Kristin Chenevert, M.S. '05

Kristin (Lefebvre) Chenevert received her M.S. in Nutrition from UMass Amherst in 2005. She works for Plus One Health Management, Inc., as an on-site Wellness Specialist for Ocean Spray Cranberries’ corporate office in Lakeville, MA, where she designed and runs Ocean Spray’s Fit for Life Wellness Program.

Could you describe your professional career after leaving UMass Amherst, and how the Department of Nutrition helped you prepare for that career?

Upon graduation, I actually spent one year working for UMass Extension as a Nutrition Educator with kids grades K-8. I had an established relationship with the “Extension” team as I had worked with them for my graduate assistantship. Although this was a great experience, I knew I wanted to work with adults and wanted to explore Corporate Wellness. I began as a Program Manager for a large company managing fitness centers/wellness programs for employees, in CT. Two years later, my husband and I moved to RI, where I had an opportunity to shift full focus to Wellness Program management with Ocean Spray, through Plus One Health. My education experience from UMass has been crucial, as my role entails a good amount of one-on-one counseling and programming/education around lifestyle impact on chronic disease risk. I work directly with the Benefits Department on healthcare claims review and health risk analysis, which leads to program design.

You developed and run the “Fit for Life” Wellness Program for Ocean Spray employees. What is the basic philosophy behind the program? What are some of the program goals? How do you help your employees to achieve those goals?

The Fit for Life Wellness program debuted in November 2008 and I was fortunate to be part of the startup. The initial objective was to create a culture of wellness at the corporate office, as well as a remote presence in the eight manufacturing locations. Fit for Life works with Benefits to offer exceptional resources and education around physical, emotional, financial, and work/life wellness. We create an annual wellness calendar with programming specific to each wellness area. The wellness program offers lunch-and-learn seminars, multi-week health challenges (weight management and fitness based), one-on-one wellness consultations (nutrition, fitness, financial, and work/life balance), on-site massage therapy, on-site acupuncture, partnership with our on-site cafeteria, on-site fitness classes (which I also teach), a 10-week nutrition course (SMART Weigh), as well as a monthly newsletter. We have a constant focus on reaching our non-health enthusiasts and have recently worked on different marketing approaches of our wellness programs.

My favorite part of my job is the everyday interaction with employees. I have developed positive and trusting relationships with many employees (both on-site and remote) and feel that it is that relationship and trust that allows me to help them with their goals. I strive to bring gold-standard nutrition/lifestyle education to each employee with whom I meet and help them develop the healthy path that is right for them.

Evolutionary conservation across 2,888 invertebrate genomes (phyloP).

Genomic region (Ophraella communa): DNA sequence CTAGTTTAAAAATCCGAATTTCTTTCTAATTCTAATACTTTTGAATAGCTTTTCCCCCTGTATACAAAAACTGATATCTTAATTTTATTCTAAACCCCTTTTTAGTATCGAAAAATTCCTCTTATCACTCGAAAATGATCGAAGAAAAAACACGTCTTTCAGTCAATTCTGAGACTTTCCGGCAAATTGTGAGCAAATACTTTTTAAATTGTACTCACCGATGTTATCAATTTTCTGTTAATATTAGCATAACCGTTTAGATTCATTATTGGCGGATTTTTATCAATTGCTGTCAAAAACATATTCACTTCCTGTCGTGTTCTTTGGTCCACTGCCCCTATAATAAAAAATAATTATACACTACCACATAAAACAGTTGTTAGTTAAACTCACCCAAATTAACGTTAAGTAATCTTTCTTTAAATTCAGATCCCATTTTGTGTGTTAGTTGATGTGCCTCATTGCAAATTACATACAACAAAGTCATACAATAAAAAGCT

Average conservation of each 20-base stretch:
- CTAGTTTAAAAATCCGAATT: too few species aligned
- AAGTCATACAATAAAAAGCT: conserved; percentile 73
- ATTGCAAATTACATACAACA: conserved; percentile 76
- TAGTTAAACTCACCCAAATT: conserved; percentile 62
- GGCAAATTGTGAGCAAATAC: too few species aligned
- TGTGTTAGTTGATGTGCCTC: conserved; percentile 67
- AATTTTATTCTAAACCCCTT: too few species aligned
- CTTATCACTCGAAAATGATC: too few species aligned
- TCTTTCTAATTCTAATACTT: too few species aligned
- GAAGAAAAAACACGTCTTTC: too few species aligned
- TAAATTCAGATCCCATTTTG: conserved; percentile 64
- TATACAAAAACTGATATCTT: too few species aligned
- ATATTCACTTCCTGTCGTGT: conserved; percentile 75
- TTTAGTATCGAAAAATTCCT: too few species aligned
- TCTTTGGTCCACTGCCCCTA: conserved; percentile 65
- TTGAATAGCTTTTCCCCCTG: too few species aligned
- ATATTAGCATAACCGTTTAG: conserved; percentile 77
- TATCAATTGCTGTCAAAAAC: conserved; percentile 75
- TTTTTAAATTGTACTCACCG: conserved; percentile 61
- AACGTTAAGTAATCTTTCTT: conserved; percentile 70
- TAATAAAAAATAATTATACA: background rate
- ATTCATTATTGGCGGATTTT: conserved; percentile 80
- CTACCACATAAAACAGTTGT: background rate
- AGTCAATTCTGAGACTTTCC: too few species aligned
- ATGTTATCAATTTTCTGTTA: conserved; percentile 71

You also run S.M.A.R.T. Weigh, a Plus One group nutrition program. Tell me a little bit about that program. How does that program differ from Fit for Life?

The S.M.A.R.T Weigh program is one of Plus One’s nutrition programs that Fit for Life offers to all employees. It is a 10-week nutrition/behavior modification course designed for employees looking to lose weight. The program consists of pre- and post-body composition measurements, ten weekly group meetings, weekly weigh-ins, and weekly one-on-one consultations. I have run three of the programs and have had great success in each of them.

You serve on the Next Generation Committee at New England Employee Benefits Council and recently appeared on a panel at the New England Human Resource Association Conference to discuss wellness “best practices.” What do you envision as the “best practices” for health and wellness? What can we do – as individuals, or as corporations and companies – to help achieve some of those practices?

“Best practice” for benefits/wellness largely depends on each company’s goals and objectives. An underlying theme for all “best practice” programs I’ve seen revolves around a program that challenges employees to become partners in their health and take responsibility for preventive care, from lifestyle choices to making regular doctor appointments. Best practice health and wellness programs offer a variety of programs for all parts of the population – not just focusing on those at high risk. In the beliefs of Dee Edington, most successful wellness programs I have seen offer a multi-tiered focus for programs: Keeping the healthy “healthy,” minimizing “at risk” progression, and effectively managing chronic diseases.

What are your fondest memories of being a student at UMass Amherst?

Other than the great cafeteria and beautiful campus…? I do miss the “family” feel of the department and the great friends I had there. Amherst and Northampton remain two of my favorite places to visit.

Do you have any advice for students today who are interested in pursuing a degree in Nutrition?

Given the country-wide focus on preventive health, I think all wellness professionals are in a great position for many career opportunities. From private practice to corporate wellness, and even research and development, there are many areas where having a Nutrition degree is sought after. As for advice, research the careers you are interested in, connect with as many individuals in those fields as you can, and take your classes strategically.

Is there anything else you’d like your fellow alums to know about your life since you left UMass Amherst?

I am enjoying life with my husband and two-year-old son (who, by the way, can correctly pronounce quinoa!).